4. No wonder driving when impaired is not considered a serious crime — Roger Walsh was an accident waiting to happen, and yet he had not had his licence permanently suspended after the first few convictions. I hate to think how many more like him are on the road. The article began by describing the deplorable lack of commonsense penalties for drunk driving, as in his case, but it went on only to discuss the methods and questionable value of roadside checking, and no more on the little that happens to anyone who's caught in roadside checking anyway. Who was not sickened to hear that Walsh had had so many prior convictions for impaired driving but was still allowed to have a valid driver's licence along with the freedom to drive a vehicle? Wow, just keep that fine money coming in, I guess.

  5. Is it time for a new battle plan? LOL!
    First lets clear up an issue I have with your column, alcohol IS A DRUG! These are not drunks, they are alcohol junkies. Yet every province in Canada has an "alcohol and drug treatment" program. Good job guys… set one drug apart from all the others… that's helpful to those of us in the profession.
    Why are there mandatory drug tests for every other drug imaginable for certain professions and situations and not liver function tests to seek out alcohol junkies… same same isn't it?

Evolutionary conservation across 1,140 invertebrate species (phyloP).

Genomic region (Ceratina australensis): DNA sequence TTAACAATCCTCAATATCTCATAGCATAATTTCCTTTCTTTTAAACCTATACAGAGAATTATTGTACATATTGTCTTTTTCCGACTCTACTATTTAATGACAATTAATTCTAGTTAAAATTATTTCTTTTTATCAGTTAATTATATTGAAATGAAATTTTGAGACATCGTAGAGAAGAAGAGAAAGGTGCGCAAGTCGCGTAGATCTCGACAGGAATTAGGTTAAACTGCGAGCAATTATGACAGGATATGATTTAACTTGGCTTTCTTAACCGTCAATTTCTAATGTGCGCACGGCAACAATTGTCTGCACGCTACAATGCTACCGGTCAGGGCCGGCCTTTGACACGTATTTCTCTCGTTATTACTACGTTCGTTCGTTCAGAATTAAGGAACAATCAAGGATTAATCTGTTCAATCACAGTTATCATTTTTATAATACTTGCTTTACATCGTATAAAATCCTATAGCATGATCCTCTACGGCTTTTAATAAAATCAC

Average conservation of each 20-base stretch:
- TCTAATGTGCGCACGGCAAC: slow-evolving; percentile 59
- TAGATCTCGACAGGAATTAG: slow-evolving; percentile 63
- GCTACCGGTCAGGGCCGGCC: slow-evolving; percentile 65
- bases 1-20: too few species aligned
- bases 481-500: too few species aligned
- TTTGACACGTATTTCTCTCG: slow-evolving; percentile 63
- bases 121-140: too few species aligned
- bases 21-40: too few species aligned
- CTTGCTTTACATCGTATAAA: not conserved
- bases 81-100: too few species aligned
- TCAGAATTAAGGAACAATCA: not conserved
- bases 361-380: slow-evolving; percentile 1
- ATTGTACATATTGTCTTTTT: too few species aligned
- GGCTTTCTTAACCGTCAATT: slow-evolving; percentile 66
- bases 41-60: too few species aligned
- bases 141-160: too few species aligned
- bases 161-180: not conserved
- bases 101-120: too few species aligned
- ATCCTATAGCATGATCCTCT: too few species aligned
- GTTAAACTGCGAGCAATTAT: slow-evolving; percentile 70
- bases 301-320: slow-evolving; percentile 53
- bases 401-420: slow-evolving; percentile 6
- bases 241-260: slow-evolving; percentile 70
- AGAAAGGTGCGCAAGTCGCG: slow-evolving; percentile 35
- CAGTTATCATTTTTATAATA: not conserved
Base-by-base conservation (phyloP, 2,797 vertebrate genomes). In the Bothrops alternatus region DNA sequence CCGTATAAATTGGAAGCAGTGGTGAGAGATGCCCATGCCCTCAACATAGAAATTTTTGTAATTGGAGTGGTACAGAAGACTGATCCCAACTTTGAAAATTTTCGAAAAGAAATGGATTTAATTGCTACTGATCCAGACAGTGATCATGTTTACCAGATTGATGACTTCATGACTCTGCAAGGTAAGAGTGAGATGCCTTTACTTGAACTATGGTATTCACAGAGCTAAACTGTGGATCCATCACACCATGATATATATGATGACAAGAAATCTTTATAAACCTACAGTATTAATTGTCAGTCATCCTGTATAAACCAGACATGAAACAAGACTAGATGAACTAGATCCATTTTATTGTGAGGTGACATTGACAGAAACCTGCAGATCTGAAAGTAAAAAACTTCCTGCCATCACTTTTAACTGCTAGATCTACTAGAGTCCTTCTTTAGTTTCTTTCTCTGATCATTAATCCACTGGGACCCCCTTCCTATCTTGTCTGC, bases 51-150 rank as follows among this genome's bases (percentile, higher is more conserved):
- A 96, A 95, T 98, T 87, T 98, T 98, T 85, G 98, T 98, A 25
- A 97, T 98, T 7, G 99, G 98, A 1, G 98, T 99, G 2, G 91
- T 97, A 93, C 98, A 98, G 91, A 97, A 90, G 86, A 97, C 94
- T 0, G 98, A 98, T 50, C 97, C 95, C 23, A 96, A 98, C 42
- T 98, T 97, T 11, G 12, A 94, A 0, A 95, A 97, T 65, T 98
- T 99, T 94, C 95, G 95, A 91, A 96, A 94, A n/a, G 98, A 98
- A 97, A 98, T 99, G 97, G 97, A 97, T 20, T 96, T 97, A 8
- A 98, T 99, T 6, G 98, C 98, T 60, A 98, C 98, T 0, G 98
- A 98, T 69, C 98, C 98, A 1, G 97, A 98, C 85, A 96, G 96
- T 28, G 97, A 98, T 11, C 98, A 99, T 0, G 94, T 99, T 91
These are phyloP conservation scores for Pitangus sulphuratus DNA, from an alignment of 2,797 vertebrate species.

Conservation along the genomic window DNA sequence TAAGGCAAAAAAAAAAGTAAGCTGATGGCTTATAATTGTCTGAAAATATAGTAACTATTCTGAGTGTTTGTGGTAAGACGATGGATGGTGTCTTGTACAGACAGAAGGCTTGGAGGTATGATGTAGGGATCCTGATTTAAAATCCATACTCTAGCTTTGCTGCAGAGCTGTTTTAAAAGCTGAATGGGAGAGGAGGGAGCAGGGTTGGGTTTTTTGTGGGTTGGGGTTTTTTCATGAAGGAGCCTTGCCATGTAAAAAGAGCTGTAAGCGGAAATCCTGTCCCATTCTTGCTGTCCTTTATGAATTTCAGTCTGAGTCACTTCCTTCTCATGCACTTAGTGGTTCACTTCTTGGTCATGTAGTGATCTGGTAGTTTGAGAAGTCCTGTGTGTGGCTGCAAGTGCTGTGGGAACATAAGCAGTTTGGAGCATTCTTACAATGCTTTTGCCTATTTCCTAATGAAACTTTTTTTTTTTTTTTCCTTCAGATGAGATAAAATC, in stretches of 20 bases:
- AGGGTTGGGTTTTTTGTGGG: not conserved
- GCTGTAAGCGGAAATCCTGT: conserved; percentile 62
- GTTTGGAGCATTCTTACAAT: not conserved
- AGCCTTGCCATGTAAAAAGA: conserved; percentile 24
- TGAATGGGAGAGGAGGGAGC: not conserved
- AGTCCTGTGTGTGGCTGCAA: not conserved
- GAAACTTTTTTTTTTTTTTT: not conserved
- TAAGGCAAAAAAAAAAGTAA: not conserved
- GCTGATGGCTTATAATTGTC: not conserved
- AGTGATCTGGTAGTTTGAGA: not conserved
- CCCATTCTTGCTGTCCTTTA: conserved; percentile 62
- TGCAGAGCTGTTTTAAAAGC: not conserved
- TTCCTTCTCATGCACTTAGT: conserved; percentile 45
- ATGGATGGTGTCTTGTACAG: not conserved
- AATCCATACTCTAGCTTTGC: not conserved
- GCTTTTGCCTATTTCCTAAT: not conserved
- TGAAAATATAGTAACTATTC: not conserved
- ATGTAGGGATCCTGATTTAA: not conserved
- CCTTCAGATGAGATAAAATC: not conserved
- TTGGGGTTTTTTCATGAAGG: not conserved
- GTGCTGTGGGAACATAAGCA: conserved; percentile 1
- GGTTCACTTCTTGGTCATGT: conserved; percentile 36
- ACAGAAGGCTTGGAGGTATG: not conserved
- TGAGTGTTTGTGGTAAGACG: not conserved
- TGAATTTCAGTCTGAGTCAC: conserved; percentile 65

Now on to the subject at hand, it doesn't work, it has never worked… jacking up the bar yet again (for the umpteenth time) is bound to work this time though, right?
    Come on, this is serious… another round of lip service is as useless as the last twenty rounds of lip service, do your damn job!!!
    The current methodology has NO EFFECT on alcohol junkies, period, you KNOW that. We haven't all been dumbed down yet.

  6. I think the article strikes a relevant chord when referring to nations' cultural attitudes toward drunk driving.

    As long as there are still people – of whatever age, gender, orientation, or geography – who jokingly and unironically describe drunk driving as "sport", drunk driving will continue to be an issue.

  7. a good start would simple be a good example by our elected membres